The Right Moves
AHS Grad Continues to Pursue Her Dance Passion
Writer: Christy Heitger-Ewing
Photographer / Adrienne Nicole Photography & Provided
From the time she laced up her first pair of ballet slippers at the wee age of two, Riley Banks was hooked on the fluidity, finesse and freedom of dance. Though ballet remained her primary focus until she reached middle school, she also took gymnastics classes to aid in tumbling and flexibility. In 2012, as an eighth-grader, she made Avon High School’s (AHS) Black & Gold Dance Team.
“It was a totally different world,” says Riley, who gravitated toward lyrical and contemporary numbers but also dove head-first into jazz and hip-hop routines.
The size of Avon’s dance squad changes from year to year but typically hovers around 25. The team performs at home football and basketball games, pep rallies, community festivals, dance recitals, invitationals and competitions.
“Competitions enabled us to travel to different high schools throughout Indiana,” Riley says. They also competed in Orlando in 2016 and 2017.
“Going backstage at Disney was nerve-wracking because the warm-up area is so different than other competitions,” Riley says. “It’s very well run and professional but also extremely intense and intimidating.”
The first year was more of a learning experience for the team as they learned the ropes. The second year they were more at ease and therefore more confident. As a result, they advanced to the second round in the jazz portion.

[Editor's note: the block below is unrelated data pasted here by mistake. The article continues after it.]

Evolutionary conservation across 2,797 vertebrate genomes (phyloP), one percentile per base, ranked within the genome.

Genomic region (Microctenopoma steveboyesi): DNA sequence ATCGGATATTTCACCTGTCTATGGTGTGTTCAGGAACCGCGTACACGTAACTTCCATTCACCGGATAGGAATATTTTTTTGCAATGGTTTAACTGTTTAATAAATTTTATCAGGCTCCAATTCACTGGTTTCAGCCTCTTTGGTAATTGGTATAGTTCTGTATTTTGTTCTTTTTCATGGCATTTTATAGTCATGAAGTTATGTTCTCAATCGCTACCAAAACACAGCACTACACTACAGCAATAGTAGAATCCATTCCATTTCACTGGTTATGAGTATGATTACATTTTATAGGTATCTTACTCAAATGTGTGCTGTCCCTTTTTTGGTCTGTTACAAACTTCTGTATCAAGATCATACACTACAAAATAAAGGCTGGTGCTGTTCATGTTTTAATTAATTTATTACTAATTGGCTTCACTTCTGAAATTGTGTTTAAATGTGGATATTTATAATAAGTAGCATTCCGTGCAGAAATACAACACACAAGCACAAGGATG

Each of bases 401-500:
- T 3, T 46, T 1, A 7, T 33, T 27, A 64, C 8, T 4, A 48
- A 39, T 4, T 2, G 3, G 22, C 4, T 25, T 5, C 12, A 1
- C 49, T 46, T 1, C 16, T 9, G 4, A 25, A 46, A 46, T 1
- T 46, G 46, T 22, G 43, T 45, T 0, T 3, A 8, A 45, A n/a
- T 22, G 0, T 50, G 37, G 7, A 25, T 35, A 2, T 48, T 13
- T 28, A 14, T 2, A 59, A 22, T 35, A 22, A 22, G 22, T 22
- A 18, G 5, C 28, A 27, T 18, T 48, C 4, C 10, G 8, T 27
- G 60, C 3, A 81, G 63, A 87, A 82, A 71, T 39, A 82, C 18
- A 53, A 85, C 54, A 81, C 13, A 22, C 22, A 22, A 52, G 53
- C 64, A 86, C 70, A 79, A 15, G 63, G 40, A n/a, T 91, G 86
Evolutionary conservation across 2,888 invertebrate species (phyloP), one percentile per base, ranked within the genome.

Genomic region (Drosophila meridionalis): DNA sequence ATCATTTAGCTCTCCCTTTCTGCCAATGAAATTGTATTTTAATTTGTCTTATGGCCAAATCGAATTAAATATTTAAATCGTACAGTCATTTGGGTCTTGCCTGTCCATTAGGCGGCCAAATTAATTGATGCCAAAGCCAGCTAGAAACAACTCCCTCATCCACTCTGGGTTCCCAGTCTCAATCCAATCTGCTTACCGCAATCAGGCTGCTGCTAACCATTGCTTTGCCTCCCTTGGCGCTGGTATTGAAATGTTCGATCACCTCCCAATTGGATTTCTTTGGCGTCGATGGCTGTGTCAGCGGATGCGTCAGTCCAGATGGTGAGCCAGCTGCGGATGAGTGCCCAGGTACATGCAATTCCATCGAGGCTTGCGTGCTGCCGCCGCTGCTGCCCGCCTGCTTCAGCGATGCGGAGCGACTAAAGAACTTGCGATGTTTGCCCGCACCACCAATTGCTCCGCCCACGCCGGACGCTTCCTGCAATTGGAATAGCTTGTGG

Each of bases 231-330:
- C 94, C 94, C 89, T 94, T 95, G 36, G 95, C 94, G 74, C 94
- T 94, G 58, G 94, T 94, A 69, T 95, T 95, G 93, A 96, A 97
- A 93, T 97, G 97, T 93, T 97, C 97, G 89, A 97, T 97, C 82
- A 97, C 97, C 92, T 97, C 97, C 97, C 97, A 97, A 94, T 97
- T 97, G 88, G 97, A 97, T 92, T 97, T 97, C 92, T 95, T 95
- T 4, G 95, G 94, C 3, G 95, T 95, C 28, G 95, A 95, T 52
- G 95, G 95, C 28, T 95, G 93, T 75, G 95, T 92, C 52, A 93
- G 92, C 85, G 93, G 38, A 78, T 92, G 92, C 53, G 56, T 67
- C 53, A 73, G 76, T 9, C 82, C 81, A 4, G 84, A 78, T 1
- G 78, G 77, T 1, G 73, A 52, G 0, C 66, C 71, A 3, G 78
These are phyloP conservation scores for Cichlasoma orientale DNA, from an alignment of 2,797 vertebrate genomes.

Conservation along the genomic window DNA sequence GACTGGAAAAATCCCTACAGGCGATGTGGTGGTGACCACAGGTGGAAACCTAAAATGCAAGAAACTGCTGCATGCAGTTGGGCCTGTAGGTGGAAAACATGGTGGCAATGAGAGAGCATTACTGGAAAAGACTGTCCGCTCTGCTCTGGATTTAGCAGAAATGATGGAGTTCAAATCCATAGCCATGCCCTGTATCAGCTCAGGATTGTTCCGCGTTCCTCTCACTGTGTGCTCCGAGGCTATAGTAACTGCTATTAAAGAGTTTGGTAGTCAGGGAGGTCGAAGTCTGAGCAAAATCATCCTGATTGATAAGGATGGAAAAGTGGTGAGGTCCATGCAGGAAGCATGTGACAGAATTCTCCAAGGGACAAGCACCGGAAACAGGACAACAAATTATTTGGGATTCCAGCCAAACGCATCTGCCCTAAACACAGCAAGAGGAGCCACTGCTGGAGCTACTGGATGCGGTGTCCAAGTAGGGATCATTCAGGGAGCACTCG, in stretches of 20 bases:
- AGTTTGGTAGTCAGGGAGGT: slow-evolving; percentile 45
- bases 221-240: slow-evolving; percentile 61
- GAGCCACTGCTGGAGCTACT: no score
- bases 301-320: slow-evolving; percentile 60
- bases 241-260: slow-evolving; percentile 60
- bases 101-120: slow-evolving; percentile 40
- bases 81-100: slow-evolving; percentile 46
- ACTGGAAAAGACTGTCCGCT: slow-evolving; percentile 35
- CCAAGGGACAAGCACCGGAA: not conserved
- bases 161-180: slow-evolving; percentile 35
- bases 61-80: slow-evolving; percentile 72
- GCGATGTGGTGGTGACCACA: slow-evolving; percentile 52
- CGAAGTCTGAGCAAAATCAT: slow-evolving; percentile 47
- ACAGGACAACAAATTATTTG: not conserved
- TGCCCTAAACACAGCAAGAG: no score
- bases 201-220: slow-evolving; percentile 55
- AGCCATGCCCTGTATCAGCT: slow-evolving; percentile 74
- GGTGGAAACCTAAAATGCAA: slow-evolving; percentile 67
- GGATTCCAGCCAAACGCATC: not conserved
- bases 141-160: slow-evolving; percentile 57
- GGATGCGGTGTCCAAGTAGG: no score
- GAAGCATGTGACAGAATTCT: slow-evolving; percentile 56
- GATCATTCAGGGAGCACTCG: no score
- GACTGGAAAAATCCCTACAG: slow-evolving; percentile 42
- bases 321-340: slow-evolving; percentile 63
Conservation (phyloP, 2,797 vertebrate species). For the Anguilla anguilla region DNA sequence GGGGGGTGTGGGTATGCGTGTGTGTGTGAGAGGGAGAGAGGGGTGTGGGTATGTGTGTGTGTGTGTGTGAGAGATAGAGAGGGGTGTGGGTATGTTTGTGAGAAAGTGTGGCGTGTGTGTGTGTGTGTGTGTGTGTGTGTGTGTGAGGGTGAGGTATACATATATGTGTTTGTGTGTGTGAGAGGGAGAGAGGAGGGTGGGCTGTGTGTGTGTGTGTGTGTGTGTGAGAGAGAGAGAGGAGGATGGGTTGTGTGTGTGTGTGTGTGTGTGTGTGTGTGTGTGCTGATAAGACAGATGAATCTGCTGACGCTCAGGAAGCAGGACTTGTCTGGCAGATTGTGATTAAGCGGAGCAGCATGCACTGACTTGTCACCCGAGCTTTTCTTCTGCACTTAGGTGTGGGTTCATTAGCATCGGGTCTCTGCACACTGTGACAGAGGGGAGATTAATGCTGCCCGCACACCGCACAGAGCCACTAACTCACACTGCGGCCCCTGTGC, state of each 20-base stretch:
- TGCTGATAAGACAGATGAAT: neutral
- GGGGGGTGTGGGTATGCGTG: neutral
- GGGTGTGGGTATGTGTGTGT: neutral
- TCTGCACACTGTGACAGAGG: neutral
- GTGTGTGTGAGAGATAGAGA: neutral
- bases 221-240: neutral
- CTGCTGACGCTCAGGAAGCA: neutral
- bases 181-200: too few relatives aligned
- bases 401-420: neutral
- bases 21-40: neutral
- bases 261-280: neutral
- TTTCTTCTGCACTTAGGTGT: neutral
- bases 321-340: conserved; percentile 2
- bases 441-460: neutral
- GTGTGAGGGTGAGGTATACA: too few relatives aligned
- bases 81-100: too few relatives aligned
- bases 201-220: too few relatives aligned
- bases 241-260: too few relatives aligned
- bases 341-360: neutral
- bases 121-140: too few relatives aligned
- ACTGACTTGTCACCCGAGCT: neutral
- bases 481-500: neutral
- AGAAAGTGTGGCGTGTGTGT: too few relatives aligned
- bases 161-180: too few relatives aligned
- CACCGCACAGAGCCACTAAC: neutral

In the spring of 2017, just prior to graduation, Riley auditioned for the Butler Dance Team. She found that performing at AHS proved to be good training ground for college dance. More than 50 girls auditioned for the 16-girl squad. Riley was the only freshman to make the team. She quickly adapted to the faster-paced learning curve of college dance.
“In high school, we practiced the same routines all year,” Riley says. “At Butler, we learn a new dance every week.”
The other challenge was dancing for an enormous crowd.
“Hinkle Fieldhouse seats 9,100 people, and most, if not every seat is filled at every game,” Riley says. “That’s why our coach always reminds us to perform to the people sitting in the top row of the stadium.”
Though Riley describes herself as a shy person, when she hits the dance floor, all insecurities melt away.
“I don’t like speaking in public, but dancing in front of a crowd is totally different,” says Riley, who feeds on the energy of the spectators. During football season, the team performs one dance between the first and second quarter. During basketball games, they perform two times during television timeouts. The girls also perform at other events. For instance, they danced at IKEA’s grand opening in Fishers and also did a routine at the Juvenile Diabetes Research Foundation (JDRF)’s run/walk.
In December Riley and some of her teammates auditioned to be included in the annual Indianapolis Circle of Lights show. Whittled down from an initial 120 audition tapes, the Butler dance troupe was one of two dance groups selected to perform downtown for a 10,000-plus crowd on Monument Circle. The show was recorded live and aired on WTHR-13.
An honors student who graduated from AHS in the top 10 percent of her class, Riley was also a member of the National Honors Society for Dance Arts (NHSDA), a program that recognizes outstanding artistic merit, leadership and academic achievement in students studying dance in public and private schools in K-12 education, dance studios, community centers, performing arts organizations and post-secondary education.
“With NHSDA, we held clinics for the winter and spring recitals for 3- to 12-year-olds,” Riley says. For instance, one year they had a Disney theme and taught kids routines to songs from “The Lion King,” “The Little Mermaid,” and “Beauty & the Beast.”